first_img Last week molecular biologist Juan Ramirez-Lugo put all his coral samples in the freezer, locked the door of his lab, and told his six undergraduate assistants to stay home the next day. The assistant professor of biology at the University of Puerto Rico (UPR) in San Juan wasn’t happy about yet another disruption to his research on seasonal variations in how corals respond to thermal stress and his efforts to give undergraduates “authentic research experiences.” But he felt he had no choice.Ramirez-Lugo’s campus has been shut down since late March, when students began a peaceful protest against proposed massive cuts to the territory’s flagship university as part of a slew of austerity measures to address the territory’s fiscal crisis. On 10 May the strikers voted to ignore a judge’s order to end their protest, raising concerns about possible violence if the authorities tried to enforce the court ruling.That didn’t happen, and the next day Ramirez-Lugo was able to return to work. However, he and the rest of the UPR faculty remain pawns in a larger battle over the U.S. territory. The fate of its 3.6 million residents rests in the hands of a federal judge who this week began hearing testimony from the government and those owed some $74 billion in bonds. (Puerto Rico also has $49 billion in unfunded pension obligations.)Sign up for our daily newsletterGet more great content like this delivered right to you!Country *AfghanistanAland IslandsAlbaniaAlgeriaAndorraAngolaAnguillaAntarcticaAntigua and BarbudaArgentinaArmeniaArubaAustraliaAustriaAzerbaijanBahamasBahrainBangladeshBarbadosBelarusBelgiumBelizeBeninBermudaBhutanBolivia, Plurinational State ofBonaire, Sint Eustatius and SabaBosnia and HerzegovinaBotswanaBouvet IslandBrazilBritish Indian Ocean TerritoryBrunei DarussalamBulgariaBurkina FasoBurundiCambodiaCameroonCanadaCape VerdeCayman IslandsCentral African RepublicChadChileChinaChristmas IslandCocos (Keeling) IslandsColombiaComorosCongoCongo, The Democratic Republic of theCook IslandsCosta RicaCote D’IvoireCroatiaCubaCuraçaoCyprusCzech RepublicDenmarkDjiboutiDominicaDominican RepublicEcuadorEgyptEl SalvadorEquatorial GuineaEritreaEstoniaEthiopiaFalkland Islands (Malvinas)Faroe IslandsFijiFinlandFranceFrench GuianaFrench PolynesiaFrench Southern TerritoriesGabonGambiaGeorgiaGermanyGhanaGibraltarGreeceGreenlandGrenadaGuadeloupeGuatemalaGuernseyGuineaGuinea-BissauGuyanaHaitiHeard Island and Mcdonald IslandsHoly See (Vatican City State)HondurasHong KongHungaryIcelandIndiaIndonesiaIran, Islamic Republic ofIraqIrelandIsle of ManIsraelItalyJamaicaJapanJerseyJordanKazakhstanKenyaKiribatiKorea, Democratic People’s Republic ofKorea, Republic ofKuwaitKyrgyzstanLao People’s Democratic RepublicLatviaLebanonLesothoLiberiaLibyan Arab JamahiriyaLiechtensteinLithuaniaLuxembourgMacaoMacedonia, The Former Yugoslav Republic ofMadagascarMalawiMalaysiaMaldivesMaliMaltaMartiniqueMauritaniaMauritiusMayotteMexicoMoldova, Republic ofMonacoMongoliaMontenegroMontserratMoroccoMozambiqueMyanmarNamibiaNauruNepalNetherlandsNew CaledoniaNew ZealandNicaraguaNigerNigeriaNiueNorfolk IslandNorwayOmanPakistanPalestinianPanamaPapua New GuineaParaguayPeruPhilippinesPitcairnPolandPortugalQatarReunionRomaniaRussian FederationRWANDASaint Barthélemy Saint Helena, Ascension and Tristan da CunhaSaint Kitts and NevisSaint LuciaSaint Martin (French part)Saint Pierre and MiquelonSaint Vincent and the GrenadinesSamoaSan MarinoSao Tome and PrincipeSaudi ArabiaSenegalSerbiaSeychellesSierra LeoneSingaporeSint Maarten (Dutch part)SlovakiaSloveniaSolomon IslandsSomaliaSouth AfricaSouth Georgia and the South Sandwich IslandsSouth SudanSpainSri LankaSudanSurinameSvalbard and Jan MayenSwazilandSwedenSwitzerlandSyrian Arab RepublicTaiwanTajikistanTanzania, United Republic ofThailandTimor-LesteTogoTokelauTongaTrinidad and TobagoTunisiaTurkeyTurkmenistanTurks and Caicos IslandsTuvaluUgandaUkraineUnited Arab EmiratesUnited KingdomUnited StatesUruguayUzbekistanVanuatuVenezuela, Bolivarian Republic ofVietnamVirgin Islands, BritishWallis and FutunaWestern SaharaYemenZambiaZimbabweI also wish to receive emails from AAAS/Science and Science advertisers, including information on products, services and special offers which may include but are not limited to news, careers information & upcoming events.Required fields are included by an asterisk(*) AP Photo/Danica Coto A student strike at the University of Puerto Rico is part of an island-wide protest like this one in San Juan on 1 May urging authorities to rescind proposed austerity measures. This isn’t the first student strike at UPR. But this time faculty members have been issued special research IDs for access to their labs, a concession by strike organizers to avoid the havoc wreaked when a 2010 student strike shut down the campus for 3 months.Still, Ramirez-Lugo and other faculty members say the current protest has been very disruptive. Classes have been canceled, and Ramirez-Lugo says work on his federal training grant from the National Oceanographic and Atmospheric Administration has also been compromised. “Some students are coming into the lab, but the ones most active in the strike are not,” he says.For UPR neuroscientist Carmen Maldonado-Vlaar, the strike has temporarily cut off her supply of lab rats. “The purchasing office isn’t open, so you need to arrange alternative deliveries,” she explains. “But no UPS or FedEx trucks can enter the campus, and the protocol doesn’t allow me to pick them up and transport them myself.”The strike has also complicated the annual progress report that Maldonado-Vlaar must file next month on her training grant from the National Institutes of Health. “You want to comply, but the truth is that we’ve had to delay some of these projects,” she says. A few fortunate students work at the medical school in San Juan, which is not affected by the strike. But for the rest, she says, their education has been hit-and-miss for the past 6 weeks.It’s an unprecedented situation for federal agencies, says neuroscientist Gladys Escalona, the acting vice president for research at UPR. “When I talk to program officers at the National Science Foundation and other agencies, no one has ever heard of such a pervasive and long-standing disruption to research,” Escalona says. “But they have been very understanding. They realize the situation is completely beyond our control.”A transformative forceUPR may not be in the top tier of U.S. universities in terms of the amount of research it conducts—it stood 232nd in the National Science Foundation’s most recent ranking. But over its 110-year history it has been a major player in training the island’s workforce, fueling economic development, and providing social and cultural leadership across Latin America. It also has an outsized influence in fostering diversity within the U.S. scientific workforce: Its two research campuses, Río Piedras and Mayagüez, rank first and second in launching the next generation of Hispanic Ph.D. scientists and engineers.That includes Escalona, who entered UPR in 1959 at the tender age of 15 and essentially never left. In addition to earning her undergraduate and graduate degrees from UPR, she has been a faculty member, department chair, dean, and ultimately chancellor of UPR before returning to the faculty and taking her current position. Her vast experience gives her a perspective she thinks is lacking among members of a presidentially appointed outside board created last year under a 2016 law designed to resolve the financial crisis.“I don’t think the [Financial Oversight and Management Board] really understands the role that the university has played over the years in both transforming Puerto Rican society and in being a source of new knowledge,” she says, referring to the presidentially appointed body. “And there’s been little dialogue on the possibility of exchanging views and reaching some type of compromise that recognizes the value of the university.”From bad to worseRight now the university’s value seems to be at a low point. On 1 July the government’s contribution to the university will plunge by almost 20%, a cut of $149 million from current levels. And government support has been frozen at that level for 4 years as part of previous austerity budgets.That cut precedes the latest massive retrenchment in all public-sector spending aimed at lifting Puerto Rico out of a decade-long recession. For UPR, the looming reduction is in the range of a half-billion dollars, although its actual size and over what period of time is yet to be determined. “So it’s going from bad to worse,” Escalona says.Faculty hiring has ground to a halt, she adds. No new positions have been advertised for 3 years, and she says a handful of promising young researchers with federal grants have left UPR in the past year because of the dismal financial outlook.The specter of major cuts is what triggered the current student strike. Protesters have also questioned the rationale for those cuts and proposed sources of revenue to obviate the need for cuts.A more immediate problem for Escalona is the uncertainty over the school calendar—specifically, when school officials will declare an end to the academic year and the start of the shorter summer session. That’s a critical decision for UPR faculty whose summer salaries are paid from research grants. Some 400 of the 700 faculty members conduct research over the summer, she estimates, but they can’t tap those funds until the registrar certifies that summer has begun.Resolving how the current academic year will be recorded could also affect hundreds of undergraduates planning to do summer research internships at institutions around the country. “It may be hard for them to get those internships” if their transcripts show they haven’t finished the semester,” Ramirez-Lugo says. Those internships are a stepping stone into graduate school, he notes, and disrupting that flow could jeopardize UPR’s status as the top feeder school for Hispanic Ph.D. students.Maldonado-Vlaar doesn’t expect the crisis to be resolved anytime soon. And despite all the current bad news, she hopes that the strike will strengthen the university in the long run. “It’s a social movement about issues that affect the entire country,” she says about the student protests. “And sooner or later those issues must be addressed.”center_img By Jeffrey MervisMay. 18, 2017 , 3:45 PM Strike disrupts research at Puerto Rico’s top universitylast_img read more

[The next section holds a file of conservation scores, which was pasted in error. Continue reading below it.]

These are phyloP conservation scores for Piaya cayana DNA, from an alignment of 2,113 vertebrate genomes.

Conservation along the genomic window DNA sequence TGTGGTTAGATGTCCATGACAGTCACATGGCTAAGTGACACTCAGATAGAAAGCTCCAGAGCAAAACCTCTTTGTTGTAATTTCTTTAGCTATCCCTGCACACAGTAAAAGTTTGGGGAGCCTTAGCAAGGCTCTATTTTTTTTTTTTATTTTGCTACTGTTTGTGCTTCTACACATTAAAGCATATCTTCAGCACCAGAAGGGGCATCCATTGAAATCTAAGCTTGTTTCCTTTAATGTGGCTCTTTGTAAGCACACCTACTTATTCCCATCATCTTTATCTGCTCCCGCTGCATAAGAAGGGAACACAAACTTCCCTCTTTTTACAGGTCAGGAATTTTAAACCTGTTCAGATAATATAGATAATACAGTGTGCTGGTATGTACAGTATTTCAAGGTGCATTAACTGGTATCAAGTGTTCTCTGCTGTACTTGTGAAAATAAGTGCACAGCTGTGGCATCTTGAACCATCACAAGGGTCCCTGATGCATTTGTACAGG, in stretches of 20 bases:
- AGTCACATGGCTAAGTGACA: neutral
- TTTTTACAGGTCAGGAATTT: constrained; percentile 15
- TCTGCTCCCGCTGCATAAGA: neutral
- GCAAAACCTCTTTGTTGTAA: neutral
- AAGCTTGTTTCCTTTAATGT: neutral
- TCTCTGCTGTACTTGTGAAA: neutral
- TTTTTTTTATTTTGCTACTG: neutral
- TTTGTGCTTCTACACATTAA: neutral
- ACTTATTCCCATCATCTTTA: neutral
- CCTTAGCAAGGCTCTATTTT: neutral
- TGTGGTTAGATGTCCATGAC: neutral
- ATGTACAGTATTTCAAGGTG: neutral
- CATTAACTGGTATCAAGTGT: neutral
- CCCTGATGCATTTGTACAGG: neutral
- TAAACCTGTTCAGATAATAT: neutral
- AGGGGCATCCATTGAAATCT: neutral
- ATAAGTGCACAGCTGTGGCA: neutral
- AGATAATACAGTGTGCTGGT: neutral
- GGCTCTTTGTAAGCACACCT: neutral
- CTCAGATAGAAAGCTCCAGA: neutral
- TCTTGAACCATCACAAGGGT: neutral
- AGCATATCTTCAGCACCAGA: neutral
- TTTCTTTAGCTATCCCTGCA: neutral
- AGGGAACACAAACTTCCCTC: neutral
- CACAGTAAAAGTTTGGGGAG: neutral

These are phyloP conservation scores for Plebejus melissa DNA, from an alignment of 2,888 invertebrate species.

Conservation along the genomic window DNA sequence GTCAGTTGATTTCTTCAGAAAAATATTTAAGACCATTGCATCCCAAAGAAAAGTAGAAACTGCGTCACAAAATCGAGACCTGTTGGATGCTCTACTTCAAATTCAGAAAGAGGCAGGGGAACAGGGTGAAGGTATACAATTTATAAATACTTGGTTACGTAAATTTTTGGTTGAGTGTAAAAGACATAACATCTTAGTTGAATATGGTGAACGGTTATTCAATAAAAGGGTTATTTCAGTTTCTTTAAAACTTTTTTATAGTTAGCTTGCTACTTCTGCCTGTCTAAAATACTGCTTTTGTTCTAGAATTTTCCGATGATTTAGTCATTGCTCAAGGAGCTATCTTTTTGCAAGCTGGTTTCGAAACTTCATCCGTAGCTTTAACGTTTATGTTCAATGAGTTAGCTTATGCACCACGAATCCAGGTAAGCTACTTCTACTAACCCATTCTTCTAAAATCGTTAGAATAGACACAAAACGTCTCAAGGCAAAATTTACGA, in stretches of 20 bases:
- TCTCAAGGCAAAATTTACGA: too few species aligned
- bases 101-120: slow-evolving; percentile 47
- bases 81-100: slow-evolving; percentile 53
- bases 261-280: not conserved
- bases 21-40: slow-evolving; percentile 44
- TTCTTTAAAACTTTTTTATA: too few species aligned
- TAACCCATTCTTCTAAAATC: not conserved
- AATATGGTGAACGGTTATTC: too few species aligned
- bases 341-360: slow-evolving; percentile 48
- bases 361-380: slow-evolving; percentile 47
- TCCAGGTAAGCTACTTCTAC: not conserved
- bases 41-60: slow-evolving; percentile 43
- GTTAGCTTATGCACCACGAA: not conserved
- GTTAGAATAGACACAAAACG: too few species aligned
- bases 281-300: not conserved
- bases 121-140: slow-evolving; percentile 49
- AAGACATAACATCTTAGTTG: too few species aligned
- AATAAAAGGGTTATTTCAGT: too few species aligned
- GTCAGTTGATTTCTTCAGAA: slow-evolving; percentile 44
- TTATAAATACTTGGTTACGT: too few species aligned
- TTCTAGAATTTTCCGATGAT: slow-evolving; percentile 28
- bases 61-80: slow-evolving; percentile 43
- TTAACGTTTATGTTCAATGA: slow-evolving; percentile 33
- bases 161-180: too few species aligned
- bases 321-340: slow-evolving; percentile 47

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This giant Australian insect is still alive, despite being declared extinct nearly a century ago